WALLPAPER* ARCHITECTS’ DIRECTORY 2019: Amsterdam-based Julius Taminiau set up his firm in 2015, after working at Carl Turner and DSDHA in London. His work seeks to distil the complications of the modern world into pure functions, while providing shelter and improving living conditions using natural materials, as seen in the Japanese- style houseboat (pictured) in Amsterdam that he built for himself.

Tatami House, Amsterdam, The Netherlands, designed by Julius Taminiau, selected for the Wallpaper* Architects’ Directory 2019
(Image credit: Julius Taminiau)

Tatami House, Amsterdam, The Netherlands, designed by Julius Taminiau, selected for the Wallpaper* Architects’ Directory 2019 (opens in new tab)

Sometimes modern life gets to architect Julius Taminiau, who, in an attempt to stay afloat of the challenges of globalisation, digitalisation, commercialization, uses his architecture to try and filter all the complexities of society down to the pure and essential: ‘In the end, architecture is about the improvement of people’s lives and environment,’ he says.

Taminiau founded Julius Taminiau Architects in 2015 in Amsterdam to tackle this challenge. He studied architecture at the Faculty of Architecture at the Technical University of Delft, going on to gain experience in London at Carl Turner Architects (CTA) and DSDHA.

When he moved to Amsterdam with his family, he struggled to find a home within the climate of rapidly rising home prices. In London at CTA, he had been working on the design for an open-source autarkic project of a houseboat, so when he came across a dilapidated houseboat for sale with it’s own moorings in the ‘floating village’ of approximately 200-300 houseboats near the old Olympic stadium, he saw its potential.

Tatami House interior designed by Julius Taminiau

(Image credit: Julius Taminiau)

Inspired by the Japanese ‘Tatami’ mat ratio, he redesigned the three level houseboat into a modern family home using standard plywood panels all of the same size. He created what he calls a ‘Tatami system’ using the standard cuts of material to design the floor plan, cladding and structure. Using the pre-cut material as a guide reduced sawing costs, minimized wasted material and labour and therefore resulted in lower costs.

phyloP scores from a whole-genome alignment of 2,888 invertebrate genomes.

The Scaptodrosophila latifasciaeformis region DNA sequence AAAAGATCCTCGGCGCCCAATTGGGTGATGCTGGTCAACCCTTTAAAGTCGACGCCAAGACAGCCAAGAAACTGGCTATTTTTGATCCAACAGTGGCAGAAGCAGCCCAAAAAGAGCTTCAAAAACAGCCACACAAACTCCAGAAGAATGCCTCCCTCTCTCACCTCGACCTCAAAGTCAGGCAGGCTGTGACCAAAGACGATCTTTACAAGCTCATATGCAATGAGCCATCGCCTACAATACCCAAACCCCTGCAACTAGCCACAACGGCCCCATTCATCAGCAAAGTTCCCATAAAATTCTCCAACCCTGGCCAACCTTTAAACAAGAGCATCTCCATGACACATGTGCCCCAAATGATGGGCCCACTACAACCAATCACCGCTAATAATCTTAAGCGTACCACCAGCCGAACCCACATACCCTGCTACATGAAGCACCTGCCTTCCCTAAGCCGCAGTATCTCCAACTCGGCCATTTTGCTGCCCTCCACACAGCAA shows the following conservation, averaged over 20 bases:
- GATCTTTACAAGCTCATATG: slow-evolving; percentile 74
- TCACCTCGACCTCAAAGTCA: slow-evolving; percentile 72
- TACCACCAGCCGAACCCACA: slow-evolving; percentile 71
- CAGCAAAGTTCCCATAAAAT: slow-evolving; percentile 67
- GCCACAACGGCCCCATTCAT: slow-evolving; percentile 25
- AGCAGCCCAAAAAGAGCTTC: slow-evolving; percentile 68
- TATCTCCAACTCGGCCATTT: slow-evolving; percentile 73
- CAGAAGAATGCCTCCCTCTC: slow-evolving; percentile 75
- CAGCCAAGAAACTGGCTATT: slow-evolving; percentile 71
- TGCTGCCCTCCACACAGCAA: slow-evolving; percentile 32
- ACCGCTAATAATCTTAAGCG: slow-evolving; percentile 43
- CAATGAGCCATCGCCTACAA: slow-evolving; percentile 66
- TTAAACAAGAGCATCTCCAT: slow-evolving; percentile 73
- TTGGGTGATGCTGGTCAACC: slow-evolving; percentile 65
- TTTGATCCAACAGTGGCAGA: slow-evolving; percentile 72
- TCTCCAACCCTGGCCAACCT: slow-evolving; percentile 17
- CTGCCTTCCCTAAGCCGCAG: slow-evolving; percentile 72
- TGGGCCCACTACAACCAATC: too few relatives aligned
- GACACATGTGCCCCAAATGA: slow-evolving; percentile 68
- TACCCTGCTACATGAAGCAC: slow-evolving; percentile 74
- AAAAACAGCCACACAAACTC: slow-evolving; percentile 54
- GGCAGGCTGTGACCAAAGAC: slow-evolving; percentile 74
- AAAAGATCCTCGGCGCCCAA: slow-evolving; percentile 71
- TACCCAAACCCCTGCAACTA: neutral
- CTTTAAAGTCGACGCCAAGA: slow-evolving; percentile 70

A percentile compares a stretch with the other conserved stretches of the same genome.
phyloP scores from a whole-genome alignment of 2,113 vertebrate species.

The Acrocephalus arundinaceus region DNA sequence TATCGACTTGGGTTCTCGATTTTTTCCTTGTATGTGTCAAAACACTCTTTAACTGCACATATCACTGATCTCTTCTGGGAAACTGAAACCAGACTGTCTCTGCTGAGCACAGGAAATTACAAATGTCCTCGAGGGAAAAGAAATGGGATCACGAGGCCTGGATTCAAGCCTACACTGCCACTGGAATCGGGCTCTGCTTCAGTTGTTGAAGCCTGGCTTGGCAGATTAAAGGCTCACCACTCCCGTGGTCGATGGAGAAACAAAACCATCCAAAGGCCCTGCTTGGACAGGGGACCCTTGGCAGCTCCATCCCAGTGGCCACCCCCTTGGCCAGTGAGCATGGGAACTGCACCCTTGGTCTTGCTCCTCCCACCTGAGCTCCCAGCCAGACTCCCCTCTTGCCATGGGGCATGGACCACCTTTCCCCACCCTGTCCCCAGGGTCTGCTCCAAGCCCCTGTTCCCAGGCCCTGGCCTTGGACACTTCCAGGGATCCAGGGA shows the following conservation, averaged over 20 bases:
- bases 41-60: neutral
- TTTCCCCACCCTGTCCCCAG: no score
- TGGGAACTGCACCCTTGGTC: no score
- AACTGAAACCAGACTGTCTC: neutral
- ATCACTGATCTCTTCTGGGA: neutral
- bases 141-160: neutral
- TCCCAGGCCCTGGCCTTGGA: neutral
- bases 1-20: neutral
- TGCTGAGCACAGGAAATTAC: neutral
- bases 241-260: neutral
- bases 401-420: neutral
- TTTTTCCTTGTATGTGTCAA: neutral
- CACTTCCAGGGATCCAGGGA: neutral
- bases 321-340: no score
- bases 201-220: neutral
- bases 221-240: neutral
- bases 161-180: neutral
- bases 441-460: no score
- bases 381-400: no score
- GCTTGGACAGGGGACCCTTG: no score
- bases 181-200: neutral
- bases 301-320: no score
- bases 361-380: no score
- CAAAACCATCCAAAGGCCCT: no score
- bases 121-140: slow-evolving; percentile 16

As well as being influenced by the Japanese balance of proportions, Taminiau’s local context influenced his use of timber. He could have chosen another plastic-based water-resistant material, but Taminiau wanted to use sustainable materials as much as possible. The sustainably harvested hardwood on the façade is durable and has a 50-year guarantee, and the whole structure was prefabricated in Hardenberg, the Netherlands, and towed 100 km over water to reach its destination: ‘The Netherlands is also called “Holland” which translated means “wood-country”, and I still believe timber is still very much in our DNA.’

‘I like to believe architecture can make people happy’


Inside the Tatami house, bright white interiors complement the light-coloured plywood finishes. Reduced circulation in the plan, and space saving techniques such as a kitchen island with built in chairs and a staircase used as a space divider meant that the house is compact, yet feels spacious. Taminiau believes that a minimalist interior emphasizes the beauty of beloved personal belongings important to the user.

Taminiau’s love of Rietveld and Mondrian, is clear from his geometric modernism, and his love of Van Gogh can be seen in his love of water and how he discusses architecture as a part of culture too. ‘I like to believe architecture can make people happy. Our minimalist design approach emphasizes beauty, and its relation to spaciousness, neutral and natural materials, some beloved personal belongings, plants and, importantly, the users.’

Tatami House interior

(Image credit: Julius Taminiau)

Julius Taminiau Quote

(Image credit: Julius Taminiau)

Interior joinery and storage

(Image credit: Julius Taminiau)


juliustaminiau.nl (opens in new tab)

WALLPAPER* ARCHITECTS’ DIRECTORY 2019 (opens in new tab)

Harriet Thorpe is a writer, journalist and editor covering architecture, design and culture, with particular interest in sustainability, 20th-century architecture and community. After studying History of Art at the School of Oriental and African Studies (SOAS) and Journalism at City University in London, she developed her interest in architecture working at Wallpaper* magazine and today contributes to Wallpaper*, The World of Interiors and Icon magazine, amongst other titles. She is author of The Sustainable City (2022, Hoxton Mini Press), a book about sustainable architecture in London, and the Modern Cambridge Map (2023, Blue Crow Media), a map of 20th-century architecture in Cambridge, the city where she grew up.